CD The Minimal Wave Tapes, Vol. 1 (CD 6270731),
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The Minimal Wave Tapes, Vol. 1

  • 1. Way of Living - Linear Movement
    2. Flying Turns - Crash Course in Science
    3. Radiance - Oppenheimer Analysis
    4. Who's Really Listening - Mark Lane
    5. Tempus Fugit - Tara Cross
    6. Blurred - Turquoise Days
    7. Mickey, Please... - Bene Gesserit
    8. Mosc Est Helado - Esplendor Geometrico
    9. Reassurance Ritual - Das Ding
    10. Just Because - Martin Dupont
    11. Game & Performance - Les Deux
    12. Things I Was Due to Forget - Somnambulist
    13. My Time - Ohama
    14. Cabinet, The - Das Kabinette
  • Additional Info
    Manufacturer Part Number (MPN): 2223

  • Credits

    Dedicated to unearthing obscure wallflower synth pop, Veronica Vasicka's Minimal Wave label began in 2005 and left an instant impression. Its first release was a 12" featuring four songs pulled from a cassette-only (200 copies) 1982 release by an English duo called Oppenheimer Analysis. By 2008, OA had not only re-formed and performed in a handful of countries, but had one of their reissued tracks, the gorgeous "Devil's Dancers," licensed for Clone's Classic Cuts series. Another thing that happened in 2008: Peanut Butter Wolf fell for the label and subsequently went about compiling this disc, issued on his Stones Throw label, with Vasicka. It follows over 20 Minimal Wave releases and is, for the most part, a sampler. Virtually all of these songs would have been at home on Mute, the spring board of kindred spirits and inspirations like Robert Rental, Depeche Mode, and Fad Gadget. They are just as varied as Mute's early catalog, ranging from the odd and experimental -- like the scraping and buzzing "Mosc Est Helado," from Spain's Esplendor Geomtrico, the most-known group here -- to straightforward synth pop, like Oppenheimer Analysis' "Radiance," as immediate and fully realized as anything OMD were producing at the time. Belgian trio Linear Movement's "Way Out of Living," one of the rawest tracks here, could have been shaped by Arthur Baker into a freestyle classic, while French co-ed duo Deux's "Game and Performance" snaps and bounces with "The Model"-era Kraftwerk-like precision. In some cases, these artists were not just current but somewhat advanced, most evident in Californian Mark Lane's "Who's Really Listening?," which -- like Section 25's "Looking from a Hilltop," also released in 1984 -- discreetly packs the acid squiggle that later revolutionized house music. Also check: New Deutsch (International Deejay Gigolo, 2003), Young But So Cold: Underground French Music 1977-1983 (Tigersushi, 2004), BIPPP: French Synth Wave 1979-85 (Born Bad, 2008), Clone Classic Cuts (Clone, 2008), and Typhoon: Portrait of the Electronic Years (Synthonic, 2009). ~ Andy Kellman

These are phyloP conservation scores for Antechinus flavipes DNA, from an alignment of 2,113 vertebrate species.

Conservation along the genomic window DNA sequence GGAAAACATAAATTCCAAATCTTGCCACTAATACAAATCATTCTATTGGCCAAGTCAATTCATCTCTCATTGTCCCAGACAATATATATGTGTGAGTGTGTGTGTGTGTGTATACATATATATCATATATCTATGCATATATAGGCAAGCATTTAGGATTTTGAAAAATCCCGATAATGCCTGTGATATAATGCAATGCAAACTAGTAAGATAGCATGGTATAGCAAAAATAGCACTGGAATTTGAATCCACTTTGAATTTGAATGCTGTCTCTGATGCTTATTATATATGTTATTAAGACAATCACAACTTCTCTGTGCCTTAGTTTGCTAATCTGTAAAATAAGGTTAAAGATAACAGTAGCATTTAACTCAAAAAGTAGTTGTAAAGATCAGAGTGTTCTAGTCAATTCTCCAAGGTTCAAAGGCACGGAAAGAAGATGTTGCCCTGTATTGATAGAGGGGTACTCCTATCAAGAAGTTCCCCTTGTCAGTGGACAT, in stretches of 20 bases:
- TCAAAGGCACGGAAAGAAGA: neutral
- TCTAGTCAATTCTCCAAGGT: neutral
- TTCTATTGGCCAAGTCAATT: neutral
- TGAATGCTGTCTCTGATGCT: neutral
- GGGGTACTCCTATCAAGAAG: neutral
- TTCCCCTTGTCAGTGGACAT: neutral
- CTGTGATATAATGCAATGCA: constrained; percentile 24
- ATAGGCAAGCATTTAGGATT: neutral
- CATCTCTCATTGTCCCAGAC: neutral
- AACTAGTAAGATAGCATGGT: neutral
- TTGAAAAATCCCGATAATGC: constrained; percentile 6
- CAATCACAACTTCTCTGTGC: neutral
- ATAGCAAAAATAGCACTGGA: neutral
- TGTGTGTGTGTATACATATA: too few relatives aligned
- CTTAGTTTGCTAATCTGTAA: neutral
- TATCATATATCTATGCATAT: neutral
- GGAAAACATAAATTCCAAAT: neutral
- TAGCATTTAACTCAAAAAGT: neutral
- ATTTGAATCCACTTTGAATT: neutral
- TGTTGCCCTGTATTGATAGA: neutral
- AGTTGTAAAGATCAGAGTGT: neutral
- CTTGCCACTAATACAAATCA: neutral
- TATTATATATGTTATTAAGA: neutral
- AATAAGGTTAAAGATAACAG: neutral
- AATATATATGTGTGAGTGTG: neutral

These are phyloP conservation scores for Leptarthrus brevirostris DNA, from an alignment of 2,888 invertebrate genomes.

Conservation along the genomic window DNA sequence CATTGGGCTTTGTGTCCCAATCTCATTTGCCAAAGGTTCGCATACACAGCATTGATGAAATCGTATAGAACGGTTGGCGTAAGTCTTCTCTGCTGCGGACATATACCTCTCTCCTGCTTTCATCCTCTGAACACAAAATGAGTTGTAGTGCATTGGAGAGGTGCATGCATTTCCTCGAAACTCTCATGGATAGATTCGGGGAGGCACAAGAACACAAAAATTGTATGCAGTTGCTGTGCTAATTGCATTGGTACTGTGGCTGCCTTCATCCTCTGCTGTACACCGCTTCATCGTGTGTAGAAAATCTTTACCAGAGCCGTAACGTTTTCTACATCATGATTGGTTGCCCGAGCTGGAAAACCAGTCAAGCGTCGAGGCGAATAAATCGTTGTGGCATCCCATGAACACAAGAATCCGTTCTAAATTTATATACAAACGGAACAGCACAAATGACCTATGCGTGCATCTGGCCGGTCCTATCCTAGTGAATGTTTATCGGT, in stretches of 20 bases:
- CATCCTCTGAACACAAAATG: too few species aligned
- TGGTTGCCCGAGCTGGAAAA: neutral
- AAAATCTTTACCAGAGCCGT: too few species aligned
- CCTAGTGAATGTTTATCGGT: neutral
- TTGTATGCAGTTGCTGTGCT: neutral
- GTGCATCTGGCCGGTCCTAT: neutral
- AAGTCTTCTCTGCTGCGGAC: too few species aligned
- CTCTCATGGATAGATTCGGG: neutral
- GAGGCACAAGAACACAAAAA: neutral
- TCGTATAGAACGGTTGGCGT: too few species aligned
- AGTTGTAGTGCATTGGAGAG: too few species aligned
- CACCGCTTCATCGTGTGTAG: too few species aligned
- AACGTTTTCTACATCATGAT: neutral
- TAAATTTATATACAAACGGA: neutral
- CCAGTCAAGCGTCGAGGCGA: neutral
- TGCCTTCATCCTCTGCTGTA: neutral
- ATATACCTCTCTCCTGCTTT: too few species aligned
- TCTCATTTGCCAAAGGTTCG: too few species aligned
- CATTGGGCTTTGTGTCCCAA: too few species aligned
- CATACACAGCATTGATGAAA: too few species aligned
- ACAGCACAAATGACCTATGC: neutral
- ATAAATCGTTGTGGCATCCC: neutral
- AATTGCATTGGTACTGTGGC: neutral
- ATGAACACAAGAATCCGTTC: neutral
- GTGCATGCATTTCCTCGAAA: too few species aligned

• Critic Reviews
    Pitchfork (Website) - "[E]very track shares an exploratory, homemade feel in either production or the varying degrees of musicianship at work....It's an exciting peek into the experimental, underfunded aspect of a burgeoning trend."
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